Mayor Williams was supposed to change all that. His victory was supposed to shovel dirt on the coffin of everything Barry; it was supposed to convert all those who thought it was better to have a mayor who ticked whites off than to have one focused on making D.C. the chocolate-covered diamond it should be. Williams' election was supposed to mean no more flamboyance over substance. No more crudity masquerading as defiance. No more weakness and failure dressed up as authenticity. Williams was supposed to lead, not pander to the lowest level of political maturity. He was supposed to end the self-hating habit of seeing just how bad things could get in D.C., so blacks (up to their knees in unplowed snow or stomach-cramped from non-potable water) could nyah-nyah their white congressional overlords. I'm reminded of a favorite joke of my father's from my 1960s childhood that exemplifies this zero-sum attitude perfectly: A white man flicks a huge cockroach off a black man's jacket. The black man sneers at him and says, "Y'all just don't want us to have nothing, do you?"

This debacle shows us that too many D.C. blacks are more concerned with making a mayor dance to their tune than in bettering their tumbledown home. They complain Ken Starr is wasting precious time and money on Monicagate, but treat this like the Dred Scott case. Blacks need to toughen up and forego easy targets like this for the tougher task of getting to the bottom of why we're disproportionately poor, jailed, underachieving and sloppily educated -- and it's not because we're bell-curved for failure or don't try hard enough. Those who wax heartbroken over the condition of the many black D.C. residents who are poor, underserved and marginalized are the same ones demanding that the mayor spend his limited time trying to mind-meld with his white workers and ferret out their Inner Racist. They're the kind of brainiacs who spend $25 winning a 75-cent kewpie doll at the carnival and think they've beaten the house.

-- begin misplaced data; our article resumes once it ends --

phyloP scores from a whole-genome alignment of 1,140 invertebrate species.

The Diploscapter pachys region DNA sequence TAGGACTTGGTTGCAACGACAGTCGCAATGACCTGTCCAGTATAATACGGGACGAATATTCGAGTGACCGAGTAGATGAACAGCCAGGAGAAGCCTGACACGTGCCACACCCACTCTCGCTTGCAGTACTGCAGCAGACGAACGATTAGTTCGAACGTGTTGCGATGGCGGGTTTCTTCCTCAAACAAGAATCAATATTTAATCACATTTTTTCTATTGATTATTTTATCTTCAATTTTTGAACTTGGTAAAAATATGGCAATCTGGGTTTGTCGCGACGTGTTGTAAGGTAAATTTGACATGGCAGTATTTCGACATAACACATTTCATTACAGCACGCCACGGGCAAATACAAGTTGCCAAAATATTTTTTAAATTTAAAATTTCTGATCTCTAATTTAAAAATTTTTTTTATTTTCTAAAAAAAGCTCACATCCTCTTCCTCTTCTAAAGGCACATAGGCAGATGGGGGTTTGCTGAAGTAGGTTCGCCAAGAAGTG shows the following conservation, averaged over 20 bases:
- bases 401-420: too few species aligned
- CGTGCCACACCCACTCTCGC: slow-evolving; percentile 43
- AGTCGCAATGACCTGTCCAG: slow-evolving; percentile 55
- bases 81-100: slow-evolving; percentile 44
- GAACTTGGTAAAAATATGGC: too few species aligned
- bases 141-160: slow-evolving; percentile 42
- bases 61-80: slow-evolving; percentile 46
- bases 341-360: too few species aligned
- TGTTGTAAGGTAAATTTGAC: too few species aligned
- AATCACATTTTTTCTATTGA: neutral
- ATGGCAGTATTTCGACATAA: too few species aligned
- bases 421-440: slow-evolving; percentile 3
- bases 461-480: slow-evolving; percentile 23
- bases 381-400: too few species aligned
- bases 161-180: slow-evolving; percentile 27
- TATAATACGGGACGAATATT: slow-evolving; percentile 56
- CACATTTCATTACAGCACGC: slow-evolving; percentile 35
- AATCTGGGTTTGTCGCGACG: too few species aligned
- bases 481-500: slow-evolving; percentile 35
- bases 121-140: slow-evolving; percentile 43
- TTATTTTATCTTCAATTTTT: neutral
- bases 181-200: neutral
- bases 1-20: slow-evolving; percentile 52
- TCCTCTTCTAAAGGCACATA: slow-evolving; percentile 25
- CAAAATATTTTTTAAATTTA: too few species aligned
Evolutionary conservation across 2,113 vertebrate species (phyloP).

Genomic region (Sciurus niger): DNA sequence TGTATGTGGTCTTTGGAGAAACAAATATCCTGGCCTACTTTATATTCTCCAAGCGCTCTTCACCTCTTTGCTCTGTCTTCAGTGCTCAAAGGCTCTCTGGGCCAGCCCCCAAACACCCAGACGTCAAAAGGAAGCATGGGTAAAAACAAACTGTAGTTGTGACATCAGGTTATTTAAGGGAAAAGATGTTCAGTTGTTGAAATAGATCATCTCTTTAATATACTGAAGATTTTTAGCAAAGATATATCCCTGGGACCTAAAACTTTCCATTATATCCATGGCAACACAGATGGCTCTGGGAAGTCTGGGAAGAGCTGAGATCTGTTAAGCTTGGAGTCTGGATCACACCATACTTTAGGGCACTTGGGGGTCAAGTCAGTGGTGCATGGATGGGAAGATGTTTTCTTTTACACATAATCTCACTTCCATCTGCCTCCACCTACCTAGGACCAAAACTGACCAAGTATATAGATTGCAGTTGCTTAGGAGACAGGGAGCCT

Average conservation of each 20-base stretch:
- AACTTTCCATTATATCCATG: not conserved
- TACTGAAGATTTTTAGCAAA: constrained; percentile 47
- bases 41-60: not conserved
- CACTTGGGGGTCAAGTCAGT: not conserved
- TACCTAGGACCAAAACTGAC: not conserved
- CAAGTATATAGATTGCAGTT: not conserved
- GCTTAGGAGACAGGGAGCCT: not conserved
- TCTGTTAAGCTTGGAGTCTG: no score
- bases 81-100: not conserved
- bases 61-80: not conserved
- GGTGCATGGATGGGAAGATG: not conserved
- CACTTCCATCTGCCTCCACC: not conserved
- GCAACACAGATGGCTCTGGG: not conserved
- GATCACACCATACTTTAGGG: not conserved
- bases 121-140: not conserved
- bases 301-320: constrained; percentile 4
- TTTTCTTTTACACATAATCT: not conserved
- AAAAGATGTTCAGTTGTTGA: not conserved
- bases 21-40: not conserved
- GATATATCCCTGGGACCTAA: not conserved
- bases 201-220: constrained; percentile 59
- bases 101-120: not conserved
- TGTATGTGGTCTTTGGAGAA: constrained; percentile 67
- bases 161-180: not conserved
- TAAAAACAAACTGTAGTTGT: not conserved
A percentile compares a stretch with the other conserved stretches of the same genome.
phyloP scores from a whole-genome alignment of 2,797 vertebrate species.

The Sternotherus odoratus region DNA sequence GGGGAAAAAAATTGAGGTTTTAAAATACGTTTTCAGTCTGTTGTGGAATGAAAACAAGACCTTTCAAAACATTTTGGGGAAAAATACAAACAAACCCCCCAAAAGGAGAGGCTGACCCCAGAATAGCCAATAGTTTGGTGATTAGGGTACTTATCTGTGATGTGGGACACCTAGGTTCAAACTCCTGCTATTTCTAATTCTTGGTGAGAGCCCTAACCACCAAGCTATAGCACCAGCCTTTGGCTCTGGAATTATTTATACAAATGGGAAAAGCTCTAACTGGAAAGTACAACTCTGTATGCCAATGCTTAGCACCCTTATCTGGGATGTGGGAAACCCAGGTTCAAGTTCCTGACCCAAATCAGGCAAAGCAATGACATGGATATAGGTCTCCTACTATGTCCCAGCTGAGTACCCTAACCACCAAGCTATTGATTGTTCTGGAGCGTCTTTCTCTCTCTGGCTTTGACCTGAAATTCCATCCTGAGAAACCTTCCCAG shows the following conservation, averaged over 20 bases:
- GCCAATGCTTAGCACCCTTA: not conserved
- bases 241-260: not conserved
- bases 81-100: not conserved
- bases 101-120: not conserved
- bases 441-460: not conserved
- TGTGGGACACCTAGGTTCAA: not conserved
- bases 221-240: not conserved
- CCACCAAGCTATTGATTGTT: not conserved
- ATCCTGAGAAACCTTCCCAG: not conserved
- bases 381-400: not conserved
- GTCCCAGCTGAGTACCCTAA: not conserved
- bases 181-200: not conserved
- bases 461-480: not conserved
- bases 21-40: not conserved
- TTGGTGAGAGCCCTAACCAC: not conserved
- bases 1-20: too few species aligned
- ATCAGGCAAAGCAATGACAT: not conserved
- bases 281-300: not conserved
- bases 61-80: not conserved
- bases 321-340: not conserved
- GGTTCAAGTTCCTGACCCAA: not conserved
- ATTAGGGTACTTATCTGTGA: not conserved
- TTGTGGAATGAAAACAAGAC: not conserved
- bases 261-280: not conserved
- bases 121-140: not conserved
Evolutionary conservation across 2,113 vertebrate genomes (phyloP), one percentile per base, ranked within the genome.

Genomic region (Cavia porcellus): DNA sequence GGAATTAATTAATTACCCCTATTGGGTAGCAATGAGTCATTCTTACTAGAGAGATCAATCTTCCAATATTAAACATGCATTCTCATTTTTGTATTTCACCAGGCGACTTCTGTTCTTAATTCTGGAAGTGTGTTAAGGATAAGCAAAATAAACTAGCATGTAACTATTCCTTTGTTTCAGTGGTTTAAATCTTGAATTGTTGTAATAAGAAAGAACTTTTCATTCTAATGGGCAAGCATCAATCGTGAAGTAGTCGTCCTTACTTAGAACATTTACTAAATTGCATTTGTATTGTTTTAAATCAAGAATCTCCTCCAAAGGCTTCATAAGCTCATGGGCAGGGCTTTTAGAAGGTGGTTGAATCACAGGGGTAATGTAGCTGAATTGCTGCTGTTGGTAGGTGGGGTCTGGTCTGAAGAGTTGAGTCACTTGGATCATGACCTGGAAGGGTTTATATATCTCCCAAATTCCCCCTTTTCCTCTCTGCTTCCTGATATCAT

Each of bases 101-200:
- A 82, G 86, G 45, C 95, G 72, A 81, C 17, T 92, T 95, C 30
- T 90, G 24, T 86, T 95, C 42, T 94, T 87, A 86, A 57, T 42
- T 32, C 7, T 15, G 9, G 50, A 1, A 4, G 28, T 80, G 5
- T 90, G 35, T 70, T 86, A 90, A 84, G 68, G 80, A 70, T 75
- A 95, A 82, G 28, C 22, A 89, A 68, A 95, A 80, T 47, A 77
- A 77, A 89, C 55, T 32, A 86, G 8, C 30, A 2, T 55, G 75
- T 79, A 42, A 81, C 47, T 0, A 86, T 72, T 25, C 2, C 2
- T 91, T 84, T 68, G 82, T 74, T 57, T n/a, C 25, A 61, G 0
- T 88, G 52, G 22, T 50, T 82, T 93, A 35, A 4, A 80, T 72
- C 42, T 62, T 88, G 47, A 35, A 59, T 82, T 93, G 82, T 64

As chief financial officer last year, Williams had the vertebrae to fire 165 black city workers (there are few of any other kind here) left over from Barry's bloated bureaucracy. It was a shocking act and a sobering one -- district government is the backbone of local black employment. It was that act that sold me on Williams. I sincerely feel for those fired workers, but there's no way to fix the district's ills without making the hard choices -- something Barry refused to do. Something Williams promised to do.

That political courage was the source of the complaints that Williams "isn't black enough," more than his Poindexter image and ever-present bow tie (nobody questions Louis Farrakhan's blackness, bow tie or not). By all means, let's dispense with this one quickly. Once again, I invoke my father. Mayor Williams: If you argue with a fool, what does that make you? Don't dignify the question with an answer. The blacks who should be in reeducation camps are the ones who think it's the lack of bow ties, Ivy League education, mainstream diction and demonstrated competence that constitute "true" blackness. If whites tried to impose such limits on us, we'd be marching around the clock, singing "We Shall Overcome" till we were hoarse. When will we put this crap away and stop doing the oppressor's job for him? This self-limiting obsession with what makes someone "black enough" is truly the last plantation and we need to emancipate ourselves from it. The only way for Williams to survive this question -- which, like blackmail, never goes away if you once give in -- is to ignore it.

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Mayor Williams, you are the company you keep. Ignore the gloom-and-doomers and do your job for the good of the entire district. Your self-image is your own and I leave you to it. Howard is making it easy for you: He's accepted your offer to rejoin district government and isn't demanding the apology he deserves. You are hereby granted a "do-over" -- or a mulligan, as the white boys say when golfing.

And remember, the bullies will take your lunch money every day if you let them. Don't be a Barry. Just say no.


Debra Dickerson